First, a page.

San Antonio, Texas$3,175,000ValeroBuilders Square Alamo Bowl, Sylvania Alamo Bowl, Alamo Bowl Presented By MasterCard, MasterCard Alamo Bowl, Alamo Bowl
Little Caesars Pizza Bowl1997Ford Field
(65,000)
Detroit, Michigan

(1997-2001: Pontiac, Michigan)
$750,000Little CaesarsFord Motor City Bowl, Motor City Bowl
Famous Idaho Potato Bowl1997Albertsons Stadium
(37,000)
Boise, Idaho$325,000Idaho Potato CommissionSports Humanitarian Bowl, Humanitarian Bowl, Crucial.com Humanitarian Bowl, MPC Computers Bowl, Roady's Humanitarian Bowl, uDrove Humanitarian Bowl
Music City Bowl1998LP Field
(69,143)
Nashville, Tennessee$1,837,500Franklin American Mortgage CompanyMusic City Bowl, American General Music City Bowl, homepoint.com Music City Bowl, Music City Bowl, Gaylord Hotels Music City Bowl, Gaylord Hotels Music City Bowl presented by Bridgestone
GoDaddy Bowl1999Ladd Peebles Stadium
(33,471)
Mobile, Alabama$750,000Go DaddyMobile Alabama Bowl, GMAC Mobile Alabama Bowl, GMAC Bowl, GoDaddy.com Bowl
New Orleans Bowl2001Mercedes-Benz Superdome
(73,208)
New Orleans, Louisiana

(2005: Lafayette, Louisiana)
$500,000R+L CarriersNew Orleans Bowl, Wyndham New Orleans Bowl
Fight Hunger Bowl2002Levi's Stadium
(68,500)
Santa Clara, California

(2002-2013: San Francisco, California)
$837,500NoneSan Francisco Bowl, Diamond Walnut San Francisco Bowl, Emerald Bowl, Kraft Fight Hunger Bowl
Hawaii Bowl2002Aloha Stadium
(50,000)
Honolulu, Hawaii$650,000NoneConAgra Foods Hawaiʻi Bowl, Sheraton Hawaiʻi Bowl
Belk Bowl2002Bank of America Stadium
(73,778)
Charlotte, North Carolina$1,700,000BelkQueen City Bowl, Continental Tire Bowl, Meineke Car Care Bowl
Armed Forces Bowl2003Amon G. Carter Stadium
(45,000)
Fort Worth, Texas

(2010-2011: University Park, Texas)
$600,000Lockheed MartinPlainsCapital Fort Worth Bowl, Fort Worth Bowl, Bell Helicopter Armed Forces Bowl
Poinsettia Bowl2005Qualcomm Stadium
(70,561)
San Diego, California$500,000San Diego County Credit UnionNone previous
Texas Bowl2006NRG Stadium
(71,054)
Houston, Texas$1,700,000AdvoCareTexas Bowl, Meineke Car Care Bowl of Texas, Texas Bowl
Birmingham Bowl2006Legion Field
(71,594)
Birmingham, Alabama$1,000,025 (SEC); $900,000 (AAC)NoneBirmingham Bowl, Papajohns.com Bowl, BBVA Compass Bowl
New Mexico Bowl2006University Stadium
(39,224)
Albuquerque, New Mexico$456,250GildanNew Mexico Bowl
Military Bowl2008Navy–Marine Corps Memorial Stadium
(34,000)
Annapolis, Maryland

(2008–2012: Washington, D.C.)
$1,000,000Northrop GrummanCongressional Bowl, EagleBank Bowl, Military Bowl Presented By Northrop Grumman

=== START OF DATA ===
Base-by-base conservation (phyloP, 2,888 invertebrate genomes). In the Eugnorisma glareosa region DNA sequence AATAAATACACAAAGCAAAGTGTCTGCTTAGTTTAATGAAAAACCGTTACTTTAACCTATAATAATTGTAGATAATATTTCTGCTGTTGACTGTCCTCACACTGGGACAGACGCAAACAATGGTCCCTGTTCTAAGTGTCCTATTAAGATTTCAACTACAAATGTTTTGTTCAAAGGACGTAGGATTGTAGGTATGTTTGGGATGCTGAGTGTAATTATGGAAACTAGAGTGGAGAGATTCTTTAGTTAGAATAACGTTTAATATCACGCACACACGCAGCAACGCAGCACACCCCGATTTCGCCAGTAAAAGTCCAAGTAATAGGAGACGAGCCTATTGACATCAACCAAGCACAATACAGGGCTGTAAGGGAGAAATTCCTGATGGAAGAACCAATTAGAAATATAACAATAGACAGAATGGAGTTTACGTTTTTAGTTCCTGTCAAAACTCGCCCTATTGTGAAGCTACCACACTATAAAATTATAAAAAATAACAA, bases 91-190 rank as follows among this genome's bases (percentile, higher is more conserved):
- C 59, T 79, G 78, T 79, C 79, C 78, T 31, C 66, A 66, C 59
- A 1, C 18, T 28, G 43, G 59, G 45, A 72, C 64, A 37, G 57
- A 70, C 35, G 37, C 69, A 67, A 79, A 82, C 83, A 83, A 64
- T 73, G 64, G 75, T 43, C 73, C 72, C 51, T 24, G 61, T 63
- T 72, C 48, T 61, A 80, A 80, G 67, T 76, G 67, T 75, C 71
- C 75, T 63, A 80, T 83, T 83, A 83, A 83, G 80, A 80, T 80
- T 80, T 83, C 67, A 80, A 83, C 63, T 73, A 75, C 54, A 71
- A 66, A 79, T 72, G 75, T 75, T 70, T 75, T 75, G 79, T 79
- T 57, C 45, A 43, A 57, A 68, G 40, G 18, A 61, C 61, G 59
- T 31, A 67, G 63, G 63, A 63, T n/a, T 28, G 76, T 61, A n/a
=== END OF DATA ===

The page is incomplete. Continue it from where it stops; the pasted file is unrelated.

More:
St. Petersburg Bowl2008Tropicana Field
(42,735)
St. Petersburg, Florida$537,500BitPaySt. Petersburg Bowl, magicJack St. Petersburg Bowl, Beef 'O' Brady's St. Petersburg Bowl, Beef 'O' Brady's Bowl
Pinstripe Bowl2010Yankee Stadium[6]
(54,251)
Bronx, New York$1,800,000New EraNone previous
Heart of Dallas Bowl2010Cotton Bowl
(92,100)
Dallas, Texas$1,100,000PlainsCapital BankDallas Football Classic, TicketCity Bowl
Bahamas Bowl2014Thomas Robinson Stadium
(15,023)
Nassau, BahamasTBDTBDNone previous
Boca Raton Bowl2014FAU Stadium
(29,419)
Boca Raton, FloridaTBDTBDNone previous
Camellia Bowl2014Cramton Bowl
(25,000)
Montgomery, AlabamaTBDRaycom MediaNone previous
Miami Beach Bowl2014Marlins Park
(36,742)
Miami, FloridaTBDTBDNone previous

Future (proposed) games[edit]

NameYear to startVenue
(permanent seating)
CityPayoutSponsor(s)Previous name(s)
Cure Bowl[7][8]2015Florida Citrus Bowl Stadium
(65,438)
Orlando, FloridaTBDTBDNone previous
Christmas Bowl Los Angeles[9][10][11]TBDLos Angeles Memorial Coliseum
(93,607)
Los Angeles, CaliforniaTBDTBDNone previous
Unnamed Detroit bowl game[12]TBDFord Field
(65,000)
Detroit, MichiganTBDTBDNone previous
Unnamed Dubai bowl game[11]TBDTBDDubai, United Arab EmiratesTBDTBDNone previous
Unnamed Ireland bowl game[11]TBDTBDIrelandTBDTBDNone previous
Unnamed Little Rock bowl game[11]TBDWar Memorial Stadium
(53,000)
Little Rock, ArkansasTBDTBDNone previous
Unnamed Toronto bowl game[11]TBDRogers Centre
(54,000)
Toronto, Ontario, CanadaTBDTBDInternational Bowl

Note: The 'Christmas Bowl Los Angeles' would be a partial throwback to the one-time 1924 Los Angeles Christmas Festival Bowl Game.[13]

Two proposed games, the Cure Bowl and Christmas Bowl, were turned down by the NCAA for 2010. There are currently 35 licensed college bowls, which just about maxes out the possible eligible teams (the four-year average of bowl-eligible squads is 71.8).[14] If one of the current games folds or loses its certification, however, the Cure or Christmas Bowls could step in.

The planned Detroit game, to be operated by the NFL's Detroit Lions, would replace the current Little Caesars Pizza Bowl. The Lions' home of Ford Field, which hosts the current bowl game, would remain as host of the rebooted bowl. The Little Caesars Pizza Bowl has tie-ins with the Big Ten and Mid-American Conferences; however, a Big Ten team has not played in the bowl in most of its editions. The rebooted Detroit bowl would retain its Big Ten affiliation, but would no longer be tied in with the MAC. An ESPN report in May 2013 indicated that the most likely candidate for the second conference tie-in is the ACC.[12]

The BCS has announced that a four-team playoff, to be officially known as the College Football Playoff, will begin in the 2014 season. Teams in the past have been left out of the championship game causing some backlash toward the BCS. The BCS has also stated that it wishes to remove AQ conferences from its bowl games starting with the 2014 season. Over the past couple of years there have been some incidents in which AQ teams surpassed more worthy teams for bowl spots.